will be based on: (1) the merits of the proposal; (2) the number of permanent
full-time jobs created and filled; (3) the proposed compensation package for new
hires; (4) the project timeline; and (5) the Proposer's capital investment in the
project. The CRA will award grants of up to $50,000 to cover eligible expenses
associated with the opening or expansion of the targeted business. Proposers
who are able to immediately hire a minimum of fifteen (15) full-time employees
qualify to apply for a matching grant of up to $50,000 offered through the State of
Florida's Local Government Distressed Area Matching Grant Program.

Applications may be obtained from the CRA office or from the CRA website at
www-.miamigov.com/CRA. Proposers shall deliver by mail or by courier three (3)
unbound copies of their Proposal, and a completed grant application, to:

City of Miami CRA
"2010 Omni Film Initiative"
49 N.W. 5th Street, Suite 100
Miami, Florida 33128

Application deadline is March 31, 2011 at 4:00 PM. For additional information,
please contact the CRA office at (305) 679.6800 or by email at CRA(amiamigov.com.

(#14844) Pieter Bockweg
Executive Director
Omni Redevelopment District
Community Redevelopment Agency

The CRAs reserves the right to accept any application deemed to be in the best interest of the
CRAs, to waive any minor irregularities, omissions, and/or technicalities in any application, or
to reject any or all applications and to re-advertise for new applications,


CITY OF MIAMI, FLORIDA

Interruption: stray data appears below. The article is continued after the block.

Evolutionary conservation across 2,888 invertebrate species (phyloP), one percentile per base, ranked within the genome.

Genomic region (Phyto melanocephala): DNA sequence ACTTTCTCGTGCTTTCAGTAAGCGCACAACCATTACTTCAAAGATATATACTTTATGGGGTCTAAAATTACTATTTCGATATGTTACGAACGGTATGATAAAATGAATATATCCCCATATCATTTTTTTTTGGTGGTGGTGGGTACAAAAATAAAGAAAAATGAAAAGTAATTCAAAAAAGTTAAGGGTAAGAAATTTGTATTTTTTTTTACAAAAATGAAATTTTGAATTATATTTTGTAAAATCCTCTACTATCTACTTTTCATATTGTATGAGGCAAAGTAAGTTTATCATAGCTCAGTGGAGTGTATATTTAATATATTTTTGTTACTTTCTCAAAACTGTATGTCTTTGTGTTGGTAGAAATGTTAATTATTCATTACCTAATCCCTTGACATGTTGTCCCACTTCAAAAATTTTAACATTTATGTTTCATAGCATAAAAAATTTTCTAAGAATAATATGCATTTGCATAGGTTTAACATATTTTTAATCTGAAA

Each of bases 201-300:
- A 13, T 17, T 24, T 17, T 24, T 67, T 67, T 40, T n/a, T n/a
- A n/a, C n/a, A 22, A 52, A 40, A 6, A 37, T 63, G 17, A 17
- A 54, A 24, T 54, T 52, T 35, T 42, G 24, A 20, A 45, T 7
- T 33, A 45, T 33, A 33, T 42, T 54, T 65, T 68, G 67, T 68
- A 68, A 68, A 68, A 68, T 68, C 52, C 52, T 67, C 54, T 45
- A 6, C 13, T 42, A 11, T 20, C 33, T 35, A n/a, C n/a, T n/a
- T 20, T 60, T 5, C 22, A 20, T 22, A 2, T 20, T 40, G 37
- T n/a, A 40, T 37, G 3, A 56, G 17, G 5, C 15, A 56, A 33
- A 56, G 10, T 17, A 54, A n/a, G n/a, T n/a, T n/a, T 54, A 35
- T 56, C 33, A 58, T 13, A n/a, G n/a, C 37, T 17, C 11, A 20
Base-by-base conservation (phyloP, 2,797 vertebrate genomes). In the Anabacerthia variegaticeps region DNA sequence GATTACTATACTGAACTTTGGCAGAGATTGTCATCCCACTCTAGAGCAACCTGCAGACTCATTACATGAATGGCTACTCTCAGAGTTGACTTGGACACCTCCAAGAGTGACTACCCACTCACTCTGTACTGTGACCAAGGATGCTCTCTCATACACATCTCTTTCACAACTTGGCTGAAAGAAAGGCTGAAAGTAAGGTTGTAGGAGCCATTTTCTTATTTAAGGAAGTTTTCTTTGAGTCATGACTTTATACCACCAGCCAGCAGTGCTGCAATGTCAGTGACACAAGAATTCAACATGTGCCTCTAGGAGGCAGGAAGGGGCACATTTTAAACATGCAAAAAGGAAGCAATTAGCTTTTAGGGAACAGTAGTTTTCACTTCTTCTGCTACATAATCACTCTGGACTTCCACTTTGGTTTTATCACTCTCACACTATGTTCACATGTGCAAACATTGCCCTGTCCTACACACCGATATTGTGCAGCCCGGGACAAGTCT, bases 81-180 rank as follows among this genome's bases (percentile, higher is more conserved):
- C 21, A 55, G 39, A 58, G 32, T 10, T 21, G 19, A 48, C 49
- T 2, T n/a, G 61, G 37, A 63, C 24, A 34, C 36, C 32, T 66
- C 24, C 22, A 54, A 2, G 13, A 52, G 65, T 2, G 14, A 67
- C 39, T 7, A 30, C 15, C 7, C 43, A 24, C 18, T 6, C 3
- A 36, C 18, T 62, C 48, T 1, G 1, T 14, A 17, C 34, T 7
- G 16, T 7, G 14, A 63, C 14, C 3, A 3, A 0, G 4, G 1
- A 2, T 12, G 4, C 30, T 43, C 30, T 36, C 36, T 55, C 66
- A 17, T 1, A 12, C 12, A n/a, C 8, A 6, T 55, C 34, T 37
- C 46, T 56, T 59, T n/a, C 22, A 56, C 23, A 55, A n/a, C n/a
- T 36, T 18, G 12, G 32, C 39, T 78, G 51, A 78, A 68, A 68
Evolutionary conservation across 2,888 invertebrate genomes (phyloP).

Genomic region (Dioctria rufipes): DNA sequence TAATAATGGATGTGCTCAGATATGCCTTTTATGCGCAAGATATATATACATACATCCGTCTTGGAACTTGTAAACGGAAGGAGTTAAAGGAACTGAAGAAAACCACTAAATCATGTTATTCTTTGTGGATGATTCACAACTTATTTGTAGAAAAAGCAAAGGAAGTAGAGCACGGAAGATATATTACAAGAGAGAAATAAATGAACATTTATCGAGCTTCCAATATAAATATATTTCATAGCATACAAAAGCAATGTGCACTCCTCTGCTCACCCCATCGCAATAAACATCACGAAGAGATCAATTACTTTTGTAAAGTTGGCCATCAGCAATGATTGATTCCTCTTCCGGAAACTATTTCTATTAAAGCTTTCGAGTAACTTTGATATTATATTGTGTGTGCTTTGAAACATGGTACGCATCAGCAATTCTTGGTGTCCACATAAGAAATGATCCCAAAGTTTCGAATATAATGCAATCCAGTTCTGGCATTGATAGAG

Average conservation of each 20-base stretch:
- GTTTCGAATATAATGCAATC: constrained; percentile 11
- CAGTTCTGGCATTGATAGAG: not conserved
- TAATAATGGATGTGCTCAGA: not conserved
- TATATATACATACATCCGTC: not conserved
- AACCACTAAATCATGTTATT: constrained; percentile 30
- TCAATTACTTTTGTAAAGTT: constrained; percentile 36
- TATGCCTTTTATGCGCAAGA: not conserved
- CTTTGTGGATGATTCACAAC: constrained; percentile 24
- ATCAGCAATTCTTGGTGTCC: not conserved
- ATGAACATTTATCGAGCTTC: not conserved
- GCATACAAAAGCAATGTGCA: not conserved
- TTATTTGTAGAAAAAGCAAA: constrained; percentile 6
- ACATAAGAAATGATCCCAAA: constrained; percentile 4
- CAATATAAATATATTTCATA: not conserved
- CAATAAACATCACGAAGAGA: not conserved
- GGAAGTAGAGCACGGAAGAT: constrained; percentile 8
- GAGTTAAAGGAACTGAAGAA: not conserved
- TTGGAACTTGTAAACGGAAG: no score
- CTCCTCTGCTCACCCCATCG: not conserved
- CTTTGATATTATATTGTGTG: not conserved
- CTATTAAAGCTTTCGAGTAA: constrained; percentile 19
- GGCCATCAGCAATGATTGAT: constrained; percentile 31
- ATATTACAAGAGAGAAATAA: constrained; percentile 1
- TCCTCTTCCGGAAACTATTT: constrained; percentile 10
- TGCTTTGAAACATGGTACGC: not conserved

NOTICE OF PUBLIC HEARING

ANY PERSON WHO RECEIVES COMPENSATION, REMUNERATION OR
EXPENSES FOR CONDUCTING LOBBYING ACTIVITIES IS REQUIRED TO
REGISTER AS A LOBBYIST WITH THE CITY CLERK PRIOR TO ENGAGING IN
LOBBYING ACTIVITIES BEFORE CITY STAFF, BOARDS AND COMMITTEES
OR THE CITY COMMISSION. A COPY OF THE APPLICABLE ORDINANCE IS
AVAILABLE IN THE OFFICE OF THE CITY CLERK (MIAMI CITY HALL), LOCATED
AT 3500 PAN AMERICAN DRIVE, MIAMI, FLORIDA, 33133.

AT THE SCHEDULED MEETING OF THE COMMISSION OF THE CITY OF MIAMI,
FLORIDA, TO BE HELD ON NOVEMBER 18, 2010AT 9:00A.M., IN ITS CHAMBERS
AT CITY HALL, 3500 PAN AMERICAN DRIVE, THE MIAMI CITY COMMISSION
WILL CONSIDER THE FOLLOWING ITEM RELATED TO THE REGULAR AGENDA:

A RESOLUTION OF THE MIAMI CITY COMMISSION,
WITH ATTACHMENTS, ACCEPTING THE PLAT ENTITLED
CHILDREN'S COURTHOUSE, A REPLAT IN THE CITY OF
MIAMI, SUBJECT TO ALL OF THE CONDITIONS OF THE
PLAT AND STREET COMMITTEE AND THE PROVISIONS
CONTAINED IN CITY CODE SECTION 55-8, AND ACCEPTING
THE DEDICATIONS SHOWN ON SAID PLAT; AUTHORIZING
AND DIRECTING THE CITY MANAGER AND CITY CLERK
TO EXECUTE SAID PLAT; AND PROVIDING FOR THE
RECORDATION OF SAID PLAT IN THE PUBLIC RECORDS OF
MIAMI-DADE COUNTY, FLORIDA.

Copies of the proposed Resolution are available for review at the Public Works
Department, Survey and Land Records Section of the Construction Division, located
at 444 SW 2nd Avenue, 4th Floor, during regular working hours. Phone 305-416-1248.

The Miami City Commission requests all interested parties be present or represented
at this meeting and are invited to express their views. Should any person desire to
appeal any decision of the City Commission with respect to any matter considered
at this meeting, that person shall ensure that a verbatim record of the proceedings
is made, including all testimony and evidence upon which any appeal may be based
(F.S. 286.0105).

In accordance with the American with Disabiiities Act of 1990, persons needing
special accommodations to participate in this proceeding may contact the Office
of the City Clerk at (305)250-5360 (Voice) no later than two (2) business days prior
to the proceeding, or at (305)250-5472 (TTY) no later than three (3) business days
prior to the proceeding. .

Priscilla A. Thompson, CMC .-. ?
(#14846) City Clerk .-


-I


I


















ss


SECTION D


Apartments

1212 NW 1 Avenue
$475 MOVE IN. One
bedroom, one bath $475
monthly Stove, refrigerator,
air 305-642-7080
1215 NW 103 LANE
Two bdrms, gated security,
tile. $700 mthly, $1000 to
move in. 305-696-7667
1229 NW 1 Court
$500 MOVE IN! One
bedroom, one bath, $500,